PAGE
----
Friday, June 17, 2016

Today -100: June 17, 1916: A jumble of words

The Democratic Party platform includes this atrocity of a sentence, straight from the pen of Woodrow Wilson himself: “The Democratic party, therefore, recognizes the assertion and triumphant demonstration of the indivisibility and coherent strength of the nation as the supreme issue of this day in which the whole world faces the crisis of manifold change.”

The only contention over the platform (indeed, the only plank actually debated on the floor of the convention) was about the women’s suffrage plank. The debate was heckled and cheered by women in the galleries, and suffragists wrote down the names and votes of delegates, leading the NYT, perhaps inevitably, to make snide Madame Defarge references. The convention votes to “recommend the extension of the franchise to the women of the country by the States on the same terms as to men” after a speech by Sen. Thomas Walsh of Montana pragmatically reminding them that women vote in 12 states now and could really fuck up their shit in November, or words to that effect. Carrie Chapman Catt is not happy about the failure to support a federal constitutional amendment, saying the D’s “thought to hoodwink the women by a jumble of words”.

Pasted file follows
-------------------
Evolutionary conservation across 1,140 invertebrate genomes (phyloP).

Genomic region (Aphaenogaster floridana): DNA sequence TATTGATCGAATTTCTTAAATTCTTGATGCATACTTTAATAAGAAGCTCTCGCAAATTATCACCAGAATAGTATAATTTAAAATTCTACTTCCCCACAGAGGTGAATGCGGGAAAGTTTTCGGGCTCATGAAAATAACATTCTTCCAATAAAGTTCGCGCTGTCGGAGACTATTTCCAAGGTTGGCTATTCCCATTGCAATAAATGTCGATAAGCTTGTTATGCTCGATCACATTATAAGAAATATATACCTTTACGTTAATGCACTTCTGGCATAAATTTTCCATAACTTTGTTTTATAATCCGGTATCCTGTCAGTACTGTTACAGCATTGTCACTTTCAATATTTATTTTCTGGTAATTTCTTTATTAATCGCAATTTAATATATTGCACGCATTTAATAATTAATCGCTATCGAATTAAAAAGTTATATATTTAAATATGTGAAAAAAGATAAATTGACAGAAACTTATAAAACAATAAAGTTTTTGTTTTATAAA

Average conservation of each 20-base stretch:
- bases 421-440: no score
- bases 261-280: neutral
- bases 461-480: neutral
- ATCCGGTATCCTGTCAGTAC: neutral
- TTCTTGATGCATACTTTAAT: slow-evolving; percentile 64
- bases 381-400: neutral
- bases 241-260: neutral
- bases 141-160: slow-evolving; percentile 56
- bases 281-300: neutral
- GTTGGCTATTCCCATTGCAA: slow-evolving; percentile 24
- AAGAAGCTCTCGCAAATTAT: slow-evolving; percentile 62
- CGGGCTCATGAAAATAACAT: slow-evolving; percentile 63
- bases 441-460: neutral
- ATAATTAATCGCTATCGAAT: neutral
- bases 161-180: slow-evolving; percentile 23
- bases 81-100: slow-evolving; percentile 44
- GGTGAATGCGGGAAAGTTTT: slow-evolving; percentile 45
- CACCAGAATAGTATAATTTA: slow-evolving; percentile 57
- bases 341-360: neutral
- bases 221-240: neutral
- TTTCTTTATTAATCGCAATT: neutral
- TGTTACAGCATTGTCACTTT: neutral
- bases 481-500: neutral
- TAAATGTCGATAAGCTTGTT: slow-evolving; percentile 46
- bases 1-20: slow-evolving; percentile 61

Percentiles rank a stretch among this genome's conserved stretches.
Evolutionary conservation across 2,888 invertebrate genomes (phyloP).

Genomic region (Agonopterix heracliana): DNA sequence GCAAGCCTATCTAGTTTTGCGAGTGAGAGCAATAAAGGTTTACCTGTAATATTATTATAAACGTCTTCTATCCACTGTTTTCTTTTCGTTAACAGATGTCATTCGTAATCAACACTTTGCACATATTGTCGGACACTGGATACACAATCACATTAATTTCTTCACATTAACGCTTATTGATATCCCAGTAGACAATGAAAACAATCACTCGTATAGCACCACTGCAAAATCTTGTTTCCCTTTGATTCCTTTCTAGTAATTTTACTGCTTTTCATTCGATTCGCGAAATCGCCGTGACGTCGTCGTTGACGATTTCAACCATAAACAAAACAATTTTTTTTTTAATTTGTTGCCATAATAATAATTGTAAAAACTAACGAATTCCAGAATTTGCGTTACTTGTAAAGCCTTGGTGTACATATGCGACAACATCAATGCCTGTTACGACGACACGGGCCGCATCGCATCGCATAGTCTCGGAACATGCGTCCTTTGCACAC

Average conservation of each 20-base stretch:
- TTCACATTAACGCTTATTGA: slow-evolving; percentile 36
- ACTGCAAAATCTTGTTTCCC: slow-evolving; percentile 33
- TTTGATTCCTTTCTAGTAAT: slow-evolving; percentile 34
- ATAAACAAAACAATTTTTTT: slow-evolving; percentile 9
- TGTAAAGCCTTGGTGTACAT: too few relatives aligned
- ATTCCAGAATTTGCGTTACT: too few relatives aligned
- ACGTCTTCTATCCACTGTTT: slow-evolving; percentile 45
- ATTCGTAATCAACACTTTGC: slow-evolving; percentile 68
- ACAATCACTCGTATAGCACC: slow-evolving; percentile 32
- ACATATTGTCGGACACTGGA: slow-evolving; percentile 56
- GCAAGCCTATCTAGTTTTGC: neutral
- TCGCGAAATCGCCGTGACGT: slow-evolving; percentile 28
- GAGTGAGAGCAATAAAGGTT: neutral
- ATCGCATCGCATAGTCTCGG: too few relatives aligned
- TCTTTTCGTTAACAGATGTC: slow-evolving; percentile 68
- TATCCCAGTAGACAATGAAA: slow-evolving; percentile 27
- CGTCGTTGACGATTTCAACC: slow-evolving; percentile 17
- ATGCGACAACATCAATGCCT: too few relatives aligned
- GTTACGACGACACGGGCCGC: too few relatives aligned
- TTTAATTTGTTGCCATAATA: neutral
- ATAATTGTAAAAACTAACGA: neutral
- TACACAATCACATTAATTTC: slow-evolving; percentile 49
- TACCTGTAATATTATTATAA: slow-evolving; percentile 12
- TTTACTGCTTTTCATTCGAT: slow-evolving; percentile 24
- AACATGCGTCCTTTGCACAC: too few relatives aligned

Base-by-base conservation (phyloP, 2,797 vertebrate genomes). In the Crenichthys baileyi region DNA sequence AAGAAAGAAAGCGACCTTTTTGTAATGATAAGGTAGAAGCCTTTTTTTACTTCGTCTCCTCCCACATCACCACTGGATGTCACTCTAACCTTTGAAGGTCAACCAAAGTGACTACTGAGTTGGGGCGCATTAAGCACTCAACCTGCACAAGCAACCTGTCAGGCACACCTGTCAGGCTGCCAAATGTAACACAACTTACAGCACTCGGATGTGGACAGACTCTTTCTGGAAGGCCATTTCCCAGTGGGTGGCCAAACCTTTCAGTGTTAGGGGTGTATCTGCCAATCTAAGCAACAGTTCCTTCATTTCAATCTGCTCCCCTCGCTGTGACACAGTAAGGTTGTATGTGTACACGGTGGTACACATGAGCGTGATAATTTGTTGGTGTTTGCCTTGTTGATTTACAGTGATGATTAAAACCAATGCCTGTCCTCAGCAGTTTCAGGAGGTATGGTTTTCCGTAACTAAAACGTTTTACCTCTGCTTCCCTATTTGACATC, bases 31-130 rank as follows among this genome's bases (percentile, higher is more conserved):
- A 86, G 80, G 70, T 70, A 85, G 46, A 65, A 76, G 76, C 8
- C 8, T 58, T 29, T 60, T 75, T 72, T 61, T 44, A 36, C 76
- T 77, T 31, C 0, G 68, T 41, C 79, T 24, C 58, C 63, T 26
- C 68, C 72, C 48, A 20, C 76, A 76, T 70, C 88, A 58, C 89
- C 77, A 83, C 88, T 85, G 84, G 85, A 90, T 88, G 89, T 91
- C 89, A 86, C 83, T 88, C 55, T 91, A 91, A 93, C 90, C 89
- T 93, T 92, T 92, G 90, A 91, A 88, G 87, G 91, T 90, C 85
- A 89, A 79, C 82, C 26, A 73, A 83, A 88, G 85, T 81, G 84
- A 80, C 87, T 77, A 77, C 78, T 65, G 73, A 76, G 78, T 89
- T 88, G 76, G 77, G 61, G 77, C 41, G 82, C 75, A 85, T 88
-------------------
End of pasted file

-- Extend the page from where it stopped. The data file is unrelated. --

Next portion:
The man in charge of the Mexican Army in the north, Gen. Jacinto Trevino, warns Gen. Pershing that any movement of US troops further into Mexico will be considered an act of war. All males in Juarez have been ordered to report for military duty in preparation for that war. Mexico is already pissed off at the harsh language reportedly in the unsent US response to Carranza’s demand that its troops be withdrawn and is now also miffed at the Democratic platform, which justifies the occupation and its continuation while congratulating Wilson on his “resistance” to calls to just conquer Mexico, “notwithstanding the provocation to that course has been great, and should be resorted to, if at all, only as a last resort.” If at all!

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